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Some of the first books I ever checked out from a library were Walt Disney Choose Your Own Adventures, and they still tend to be as fun and unpredictable as when I was in kindergarten. Jim Razzi, author of all twelve books in the series, injects you into a Disney film, allowing you to follow the main story or step away and explore on your own; both possibilities are gone into in decent depth in Mickey's Christmas Carol Adventure. One Christmas Eve in London, you and some friends are going door to door singing carols and distributing gifts to families in need. Your merrymaking is interrupted when you bump into Ebenezer Scrooge (McDuck), who castigates you for your carelessness. Scrooge has a reputation for being miserly and crabby, but after he enters his house you spot a gold watch in the snow. Could anyone but Scrooge afford so fancy a timepiece? You could knock on his door and ask if the watch is his, but you don't want to lose track of your friends. What will you decide?
Scrooge doesn't answer if you knock. The interior of his home is silent until you tiptoe upstairs and witness a frightening encounter: The ghost of Scrooge's former business partner, Marley, is warning him of dire consequences for his sins against humanity. You can leave the watch behind and run, which ends the story quickly and humorously, or join Scrooge on his legendary adventure. The ghost of Christmas past (Jiminy Cricket) leads you and Scrooge flying above the housetops to confront poor choices in Scrooge's past; the ghost of Christmas present (Willie the Giant) takes you both to see the effect of Scrooge's stinginess on the family of Bob Cratchit (Mickey Mouse), especially Tiny Tim (Morty Mouse); and the ghost of Christmas yet to come (Pete) shows Scrooge the tragic end certain to befall him if he doesn't repent. You can eject from Scrooge's narrative at any point and go your own way, with dubious results; sticking with him yields the best reward. It's encouraging to see that the meanest of men can alter their course.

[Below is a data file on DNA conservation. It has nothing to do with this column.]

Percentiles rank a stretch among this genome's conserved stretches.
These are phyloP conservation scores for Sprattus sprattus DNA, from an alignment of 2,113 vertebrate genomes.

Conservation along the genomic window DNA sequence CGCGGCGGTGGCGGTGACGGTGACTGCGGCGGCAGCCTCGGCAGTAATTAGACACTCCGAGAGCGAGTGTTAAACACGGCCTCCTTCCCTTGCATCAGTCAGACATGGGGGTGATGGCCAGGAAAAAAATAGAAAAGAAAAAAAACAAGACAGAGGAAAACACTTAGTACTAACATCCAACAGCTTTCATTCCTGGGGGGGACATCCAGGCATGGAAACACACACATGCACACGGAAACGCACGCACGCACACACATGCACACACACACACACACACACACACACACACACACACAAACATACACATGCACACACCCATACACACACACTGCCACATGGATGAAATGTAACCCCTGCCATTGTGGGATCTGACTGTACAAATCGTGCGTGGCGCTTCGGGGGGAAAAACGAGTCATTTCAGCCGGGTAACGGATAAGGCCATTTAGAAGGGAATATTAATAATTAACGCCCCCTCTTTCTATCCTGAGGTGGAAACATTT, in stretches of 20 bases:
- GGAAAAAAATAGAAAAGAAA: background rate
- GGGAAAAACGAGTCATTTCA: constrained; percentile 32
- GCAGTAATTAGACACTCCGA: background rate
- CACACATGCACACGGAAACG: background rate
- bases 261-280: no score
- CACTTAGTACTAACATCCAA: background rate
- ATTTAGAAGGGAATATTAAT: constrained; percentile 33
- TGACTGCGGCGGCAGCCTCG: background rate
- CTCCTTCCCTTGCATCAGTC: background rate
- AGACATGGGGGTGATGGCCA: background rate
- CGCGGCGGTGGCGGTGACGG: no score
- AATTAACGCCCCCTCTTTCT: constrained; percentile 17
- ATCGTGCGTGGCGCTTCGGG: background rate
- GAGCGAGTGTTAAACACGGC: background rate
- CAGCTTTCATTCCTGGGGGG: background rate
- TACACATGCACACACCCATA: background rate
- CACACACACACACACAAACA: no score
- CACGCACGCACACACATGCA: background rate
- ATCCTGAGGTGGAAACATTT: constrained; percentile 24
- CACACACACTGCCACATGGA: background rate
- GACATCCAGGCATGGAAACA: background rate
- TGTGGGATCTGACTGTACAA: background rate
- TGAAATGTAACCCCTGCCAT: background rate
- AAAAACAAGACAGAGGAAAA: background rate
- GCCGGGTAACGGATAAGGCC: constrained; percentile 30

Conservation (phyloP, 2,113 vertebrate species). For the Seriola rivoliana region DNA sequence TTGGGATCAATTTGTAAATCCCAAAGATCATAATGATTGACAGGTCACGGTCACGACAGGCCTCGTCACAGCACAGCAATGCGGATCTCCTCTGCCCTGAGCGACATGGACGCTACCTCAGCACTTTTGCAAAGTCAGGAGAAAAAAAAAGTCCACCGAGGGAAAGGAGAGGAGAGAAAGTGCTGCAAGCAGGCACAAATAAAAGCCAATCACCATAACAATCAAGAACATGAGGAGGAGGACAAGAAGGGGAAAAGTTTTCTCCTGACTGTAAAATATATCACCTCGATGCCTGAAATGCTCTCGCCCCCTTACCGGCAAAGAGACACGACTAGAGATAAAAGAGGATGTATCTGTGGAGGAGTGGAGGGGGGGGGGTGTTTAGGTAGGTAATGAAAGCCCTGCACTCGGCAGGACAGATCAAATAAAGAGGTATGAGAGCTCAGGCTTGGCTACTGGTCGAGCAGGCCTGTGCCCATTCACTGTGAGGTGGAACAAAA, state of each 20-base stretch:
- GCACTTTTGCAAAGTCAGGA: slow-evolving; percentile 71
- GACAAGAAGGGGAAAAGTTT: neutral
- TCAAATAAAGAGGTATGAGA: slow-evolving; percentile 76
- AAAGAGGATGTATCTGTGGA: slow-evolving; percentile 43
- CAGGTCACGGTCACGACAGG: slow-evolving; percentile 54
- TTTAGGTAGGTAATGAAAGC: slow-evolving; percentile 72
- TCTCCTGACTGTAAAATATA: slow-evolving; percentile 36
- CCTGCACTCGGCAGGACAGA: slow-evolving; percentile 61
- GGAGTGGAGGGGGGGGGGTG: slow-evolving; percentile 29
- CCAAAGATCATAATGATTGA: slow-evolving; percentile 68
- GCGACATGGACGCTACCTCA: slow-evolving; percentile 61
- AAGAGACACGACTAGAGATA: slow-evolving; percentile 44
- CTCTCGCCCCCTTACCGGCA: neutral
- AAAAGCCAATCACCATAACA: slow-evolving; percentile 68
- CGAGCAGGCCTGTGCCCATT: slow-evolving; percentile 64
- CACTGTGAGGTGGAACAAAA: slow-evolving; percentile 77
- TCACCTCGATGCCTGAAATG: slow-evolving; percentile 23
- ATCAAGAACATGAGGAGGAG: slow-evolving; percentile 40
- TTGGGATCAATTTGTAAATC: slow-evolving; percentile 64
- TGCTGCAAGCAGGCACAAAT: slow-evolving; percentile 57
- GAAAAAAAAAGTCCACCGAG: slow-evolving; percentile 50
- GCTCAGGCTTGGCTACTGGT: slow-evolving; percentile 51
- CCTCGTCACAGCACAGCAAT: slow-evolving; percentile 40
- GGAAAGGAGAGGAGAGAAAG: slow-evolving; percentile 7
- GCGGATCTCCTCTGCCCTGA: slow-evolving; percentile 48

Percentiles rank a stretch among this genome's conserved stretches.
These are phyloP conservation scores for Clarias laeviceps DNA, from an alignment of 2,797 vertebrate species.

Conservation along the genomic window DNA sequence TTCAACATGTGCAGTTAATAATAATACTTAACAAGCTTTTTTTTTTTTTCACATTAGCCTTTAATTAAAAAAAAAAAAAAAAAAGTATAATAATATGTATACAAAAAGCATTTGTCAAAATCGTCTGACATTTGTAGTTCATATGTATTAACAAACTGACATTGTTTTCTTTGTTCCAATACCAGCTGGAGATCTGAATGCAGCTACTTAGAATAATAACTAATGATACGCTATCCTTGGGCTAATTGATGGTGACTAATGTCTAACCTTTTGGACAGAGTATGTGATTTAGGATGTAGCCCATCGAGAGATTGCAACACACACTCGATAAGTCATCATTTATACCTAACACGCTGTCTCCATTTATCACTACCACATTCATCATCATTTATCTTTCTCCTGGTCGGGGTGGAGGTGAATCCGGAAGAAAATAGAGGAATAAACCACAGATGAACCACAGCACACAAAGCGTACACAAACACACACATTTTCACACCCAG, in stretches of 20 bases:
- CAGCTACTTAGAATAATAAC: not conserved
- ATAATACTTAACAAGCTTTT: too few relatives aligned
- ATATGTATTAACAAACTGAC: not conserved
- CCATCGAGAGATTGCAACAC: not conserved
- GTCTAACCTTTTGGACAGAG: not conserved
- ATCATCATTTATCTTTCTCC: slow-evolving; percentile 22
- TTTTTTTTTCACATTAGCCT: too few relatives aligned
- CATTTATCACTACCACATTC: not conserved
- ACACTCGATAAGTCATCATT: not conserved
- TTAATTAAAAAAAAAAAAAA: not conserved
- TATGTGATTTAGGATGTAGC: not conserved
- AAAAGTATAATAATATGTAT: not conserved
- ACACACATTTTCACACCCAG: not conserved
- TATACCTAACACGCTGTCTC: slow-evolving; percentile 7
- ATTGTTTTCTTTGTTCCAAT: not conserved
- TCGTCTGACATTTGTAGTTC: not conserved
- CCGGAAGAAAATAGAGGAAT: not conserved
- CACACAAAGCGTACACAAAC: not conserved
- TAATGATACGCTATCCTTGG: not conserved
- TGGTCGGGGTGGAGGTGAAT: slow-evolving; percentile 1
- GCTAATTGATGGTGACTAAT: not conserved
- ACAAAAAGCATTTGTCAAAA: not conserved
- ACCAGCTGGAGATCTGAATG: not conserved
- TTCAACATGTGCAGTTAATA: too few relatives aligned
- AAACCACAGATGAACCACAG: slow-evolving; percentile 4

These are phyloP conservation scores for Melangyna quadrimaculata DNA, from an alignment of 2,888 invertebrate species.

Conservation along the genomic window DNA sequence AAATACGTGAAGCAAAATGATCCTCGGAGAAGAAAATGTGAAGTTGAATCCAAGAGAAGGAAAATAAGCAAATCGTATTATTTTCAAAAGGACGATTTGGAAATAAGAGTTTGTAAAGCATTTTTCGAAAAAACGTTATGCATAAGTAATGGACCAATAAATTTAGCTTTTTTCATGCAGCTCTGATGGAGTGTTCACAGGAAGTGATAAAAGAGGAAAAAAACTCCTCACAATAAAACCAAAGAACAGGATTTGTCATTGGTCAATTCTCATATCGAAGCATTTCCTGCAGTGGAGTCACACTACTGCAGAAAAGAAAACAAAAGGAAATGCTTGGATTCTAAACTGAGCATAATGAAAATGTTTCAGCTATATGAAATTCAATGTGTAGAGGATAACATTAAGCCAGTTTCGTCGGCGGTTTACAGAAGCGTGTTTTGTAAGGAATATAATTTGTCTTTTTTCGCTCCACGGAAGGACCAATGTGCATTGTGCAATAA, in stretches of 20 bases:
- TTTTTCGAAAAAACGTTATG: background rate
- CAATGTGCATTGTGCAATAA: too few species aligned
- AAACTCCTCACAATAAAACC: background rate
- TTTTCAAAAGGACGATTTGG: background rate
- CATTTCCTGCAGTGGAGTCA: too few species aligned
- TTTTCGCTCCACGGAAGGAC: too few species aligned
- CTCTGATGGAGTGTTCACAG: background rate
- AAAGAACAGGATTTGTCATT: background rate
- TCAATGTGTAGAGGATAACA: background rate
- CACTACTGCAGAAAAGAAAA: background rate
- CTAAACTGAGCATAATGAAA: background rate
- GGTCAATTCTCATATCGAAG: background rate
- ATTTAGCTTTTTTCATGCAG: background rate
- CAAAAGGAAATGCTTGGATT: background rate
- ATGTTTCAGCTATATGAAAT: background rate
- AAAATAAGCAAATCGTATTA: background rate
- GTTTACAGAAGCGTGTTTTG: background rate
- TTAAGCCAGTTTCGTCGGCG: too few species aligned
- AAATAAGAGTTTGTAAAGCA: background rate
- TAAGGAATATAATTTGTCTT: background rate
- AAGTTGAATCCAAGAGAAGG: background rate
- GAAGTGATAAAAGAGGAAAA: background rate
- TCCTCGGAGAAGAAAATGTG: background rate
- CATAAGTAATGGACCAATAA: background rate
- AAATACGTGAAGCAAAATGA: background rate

Deciding to find the watch's owner later and catch up to your friends removes you from Scrooge's orbit for the rest of the story. You lose sight of your friends, but a warm bonfire on the street corner looks inviting, and the bakery beside it is stocked with holiday sweets. You might meet a poor match girl and have opportunity to do a good deed, but beware of lingering in public with the gold watch in your pocket. A law officer might get the wrong idea if he sees it. Take a different street in search of your friends and you'll come upon Scrooge's nephew Fred (Donald Duck), Bob Cratchit, and Tiny Tim. The Cratchits have a lean Christmas ahead of them, but perhaps you can do something to add to their cheer. Doing good feels nice, and that's what this book is about.
Mickey's Christmas Carol Adventure isn't a great gamebook, but it's good. There's a notable variety of story options for its length, and the right decisions aren't always obvious. Interacting with the Disney characters and Charles Dickens's literary classic is fun, and gives a good feeling if you arrive at a happy ending. I would gladly read this again at Christmastime to myself or others; Mickey's Christmas Carol Adventure has its share of holiday spirit to spread.
Ok, this is crazy. I am reviewing an obvious children's book... but I figure there are a few of you out there with children of your own! I got this and the Pinocchio Disney Choose Your Own Adventure book for my 3 year old son. This weekend we were reading Mickey's Christmas Carol Adventure, so I figured I'd give my review.
First off... these books are really well done. The books are a nice larger size for children to hold or to look at while you read. The larger font is helpful and illustrations are great. While I have my reservations about Disney characters, my son has an affinity towards Mickey Mouse.
I wasn't sure if my 3-year-old would get the 'choose your own adventure' aspect, but with a little rewording of the choices, my son really responded to 'what should the boy in the story do?' Long story short, my son enjoyed it and we read several adventures with him choosing what the character should do.
The problem I have are with the base story. It is quite a graphic topic to introduce youngsters to, and this book doesn't white wash it too much for a younger audience... There are references to ghosts... spirits... monsters... a few death references... empty graves. Some monster even throws Scrooge into a grave with his name on it and menacingly taunts him from above.
Much of this is more "nonsense fantasy" stuff I don't want my son to dwell on to be honest. I don't have a problem discussing issues in life, including the topic of mortal death... but this story was a bit too much for a very young audience when you step back and look at it. While a good moral and life lesson, the story really isn't easily adapted for small children.
While I wont be burning this book or casting it out from my residence, when I read it again to my son, I'll be sure to rephrase several of the more "nonsense fantasy" items I'd rather he not have nightmares about!
|Special Thanks:||Thanks to Ken G. for the cover scans and other details.|
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